Stepping foot in a grocery store these days means having more choices than just paper or plastic. In an age of gluten-free, dairy-free, fat-free, and non-GMO options, simply buying a meal can seem overwhelming. But before shelves were stocked with stickers and labels, there was a simple thing called your neighborhood farmers’ market, where you could count on finding fresh, local goods grown with heart and nurtured with soul. Luckily, these markets still exist in virtually every neighborhood across Southern California. And if you’re looking for the one near you, we’ve got you covered!
Tucked into San Diego’s vibrant Italian district, just minutes from bustling Downtown, is the Little Italy Mercato. Founded in 2008 by Catt White, this market started on a modest block and a half with 40 farmers and vendors. Now, the market boasts 200 tents on five large blocks. “I saw a need,” said White. “I lived in Little Italy and could do anything I wanted but shop for fresh groceries.” White had spent a lot of time around small markets in Europe and as the publisher of a small trade magazine for independent restaurants, was immersed in food politics. “Our goal is to make it so people can do their weekly grocery shopping and not have to go anywhere else,” she said.
And she’s accomplished that. Every Saturday, from 8:00am-2:00pm, the Mercato averages 15,000-18,000 visitors. San Diego locals, chefs and restaurant owners, along with tourists docking from one of the nearby cruise ships, can find everything from summer squash to sea urchins, which are caught by local divers each week.
White is proud to host multi-generational farmers as well as those new to the trade, both of whom help maintain the integrity of the market. “It completely changes the economy of farming,” she explained. “Farmers can keep the entire margin by selling directly to the consumer. Despite high land prices, we keep getting new farmers.”
“We wouldn’t be able to sustain our business without a local market,” commented one Mercato tenant. “It helps us thrive.”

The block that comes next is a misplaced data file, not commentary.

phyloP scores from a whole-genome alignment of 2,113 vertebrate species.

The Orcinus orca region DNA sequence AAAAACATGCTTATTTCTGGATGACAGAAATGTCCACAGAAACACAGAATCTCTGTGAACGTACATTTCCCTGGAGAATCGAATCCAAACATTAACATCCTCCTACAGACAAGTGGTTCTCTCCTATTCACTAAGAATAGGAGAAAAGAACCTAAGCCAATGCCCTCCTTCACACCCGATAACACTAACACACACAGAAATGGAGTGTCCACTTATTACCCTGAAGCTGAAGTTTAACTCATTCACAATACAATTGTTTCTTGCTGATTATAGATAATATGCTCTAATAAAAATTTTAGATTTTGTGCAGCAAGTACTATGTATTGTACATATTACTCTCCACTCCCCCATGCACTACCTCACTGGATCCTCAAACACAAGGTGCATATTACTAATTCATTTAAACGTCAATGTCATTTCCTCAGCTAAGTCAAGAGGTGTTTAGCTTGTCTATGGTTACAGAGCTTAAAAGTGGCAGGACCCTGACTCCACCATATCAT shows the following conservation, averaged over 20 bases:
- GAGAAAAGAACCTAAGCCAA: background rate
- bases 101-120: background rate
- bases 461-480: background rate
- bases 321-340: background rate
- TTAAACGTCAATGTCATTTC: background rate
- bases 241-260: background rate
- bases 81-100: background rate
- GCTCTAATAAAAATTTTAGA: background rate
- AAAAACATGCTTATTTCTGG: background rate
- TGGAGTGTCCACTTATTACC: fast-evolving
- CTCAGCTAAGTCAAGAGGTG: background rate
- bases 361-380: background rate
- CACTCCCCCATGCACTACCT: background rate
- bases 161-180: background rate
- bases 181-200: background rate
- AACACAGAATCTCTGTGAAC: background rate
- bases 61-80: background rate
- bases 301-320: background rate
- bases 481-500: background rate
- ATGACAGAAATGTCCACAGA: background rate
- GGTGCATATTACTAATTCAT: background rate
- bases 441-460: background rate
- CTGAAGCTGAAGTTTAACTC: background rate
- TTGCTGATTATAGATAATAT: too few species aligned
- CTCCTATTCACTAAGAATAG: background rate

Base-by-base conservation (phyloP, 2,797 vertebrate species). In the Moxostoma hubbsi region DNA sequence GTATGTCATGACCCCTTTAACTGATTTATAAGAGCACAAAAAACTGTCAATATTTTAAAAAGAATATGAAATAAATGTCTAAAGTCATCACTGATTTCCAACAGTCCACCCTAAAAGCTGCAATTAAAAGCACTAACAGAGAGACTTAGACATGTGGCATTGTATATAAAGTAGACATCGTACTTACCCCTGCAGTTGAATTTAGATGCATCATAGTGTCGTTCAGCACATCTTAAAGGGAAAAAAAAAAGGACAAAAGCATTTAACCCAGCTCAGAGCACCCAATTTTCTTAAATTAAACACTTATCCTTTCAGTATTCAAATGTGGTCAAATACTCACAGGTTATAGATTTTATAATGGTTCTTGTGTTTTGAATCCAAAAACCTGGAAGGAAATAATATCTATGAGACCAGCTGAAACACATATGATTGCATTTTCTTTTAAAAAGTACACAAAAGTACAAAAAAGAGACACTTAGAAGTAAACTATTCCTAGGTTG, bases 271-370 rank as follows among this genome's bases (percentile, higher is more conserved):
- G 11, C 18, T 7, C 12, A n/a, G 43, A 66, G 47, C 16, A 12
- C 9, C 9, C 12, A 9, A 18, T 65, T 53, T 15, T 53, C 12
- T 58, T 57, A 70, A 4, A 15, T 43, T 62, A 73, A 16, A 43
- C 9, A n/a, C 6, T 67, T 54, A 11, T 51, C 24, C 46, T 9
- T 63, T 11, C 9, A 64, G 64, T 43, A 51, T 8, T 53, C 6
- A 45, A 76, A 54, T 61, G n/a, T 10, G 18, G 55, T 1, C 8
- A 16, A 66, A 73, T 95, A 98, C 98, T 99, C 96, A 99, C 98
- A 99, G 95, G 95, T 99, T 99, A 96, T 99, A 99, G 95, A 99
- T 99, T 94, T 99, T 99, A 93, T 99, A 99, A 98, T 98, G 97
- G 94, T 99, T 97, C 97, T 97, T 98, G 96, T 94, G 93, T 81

Along with commerce, the market brings new tastes and tunes to the city, with live music at three different locations. “We just try to bring farmers to the city and people to the table,” White said. “It makes Little Italy even more wonderful.”
Up the coast in Orange County, people flock to Anaheim for two things – the Angels and the Downtown Certified Farmers’ Market & Craft Fair. In addition to certified produce and homegrown music, the market offers locally made foods and crafts, mentioned Devon Reeves, the Community Relations Manager for the Downtown Anaheim Association.
“What makes us unique is that we also accept EBT and Farmers’ Market Nutrition Vouchers” Reeves added. Not only does the Association want to support farmers, but it also encourages all citizens to buy local and eat fresh. “It’s important to connect to the community,” Reeves said. “The produce offered at certified farmers’ markets tends to be more flavorful, as it is picked at peak ripeness.”
Roughly 30-50 vendors set up each week, depending on the season. The Downtown Market was launched in 1995 and is located directly in the heart of Downtown at the Center Street Plaza. Founded on the A,B,C,D’s – Agriculture, Business, Crafts and Dining – the market is open every Thursday from 11:00am-4:00pm.
Foodies and freshness fiends alike delight in the colors, tastes and sights at the Downtown Santa Monica Farmers’ Market, which is open every Wednesday and Saturday year-round, rain or shine. It’s difficult to believe that that the ever-busy Third Street Promenade was, at one point, in need of some serious foot traffic. But that is the very reason then-Mayor Ruth Yannatta Goldway founded the market, which dates back to 1981, right after farmers’ markets were authorized by the Direct Marketing Act. “It was the right thing at the right time,” said Laura Avery, the Farmers Market Supervisor for the City of Santa Monica. “The people of Santa Monica loved it and we doubled in size the first year.”
Vendors set up right alongside the bustling 3rd Street Promenade and feature everything from exotic nuts to fresh flowers and occasionally, sushi from LA hotspot Sugarfish by Sushi Nozawa. “What makes us unique is our variety,” Avery elaborated. “We introduce a lot of new products, like papayas, finger limes and mangos brought in from the Salton Sea.”
But in addition to exciting visitors with exotic goods, the market serves a very important role within the community. “Everybody wants to buy local and sustainable, eat well and help California farmers,” Avery explained. “In this fourth year of the drought, we’re just trying to help farmers continue to farm,” she said.
“We owe our survival to the farmers’ market,” said Alex Weiser of Weiser Family Farms. Weiser’s family has been part of the market since it’s founding and has enjoyed watching the industry prosper under it’s influence. “Instead of old system where that was a disconnect, the connection from farmer to customer is filled with a lot of love and trust,” Weiser said. “It’s fulfilling for everybody involved.”
Between munching on samples of the freshest fruits and vegetables, guests can take a break to sip on local coffee and enjoy ocean views. The market is also piloting an educational program for children that will include storytelling, arts-and-crafts, cooking demonstrations and face painting. Programs like this are making their way into more and more farmers’ markets, transforming the experience from finding well-priced, high quality produce into a day’s affair for the whole family.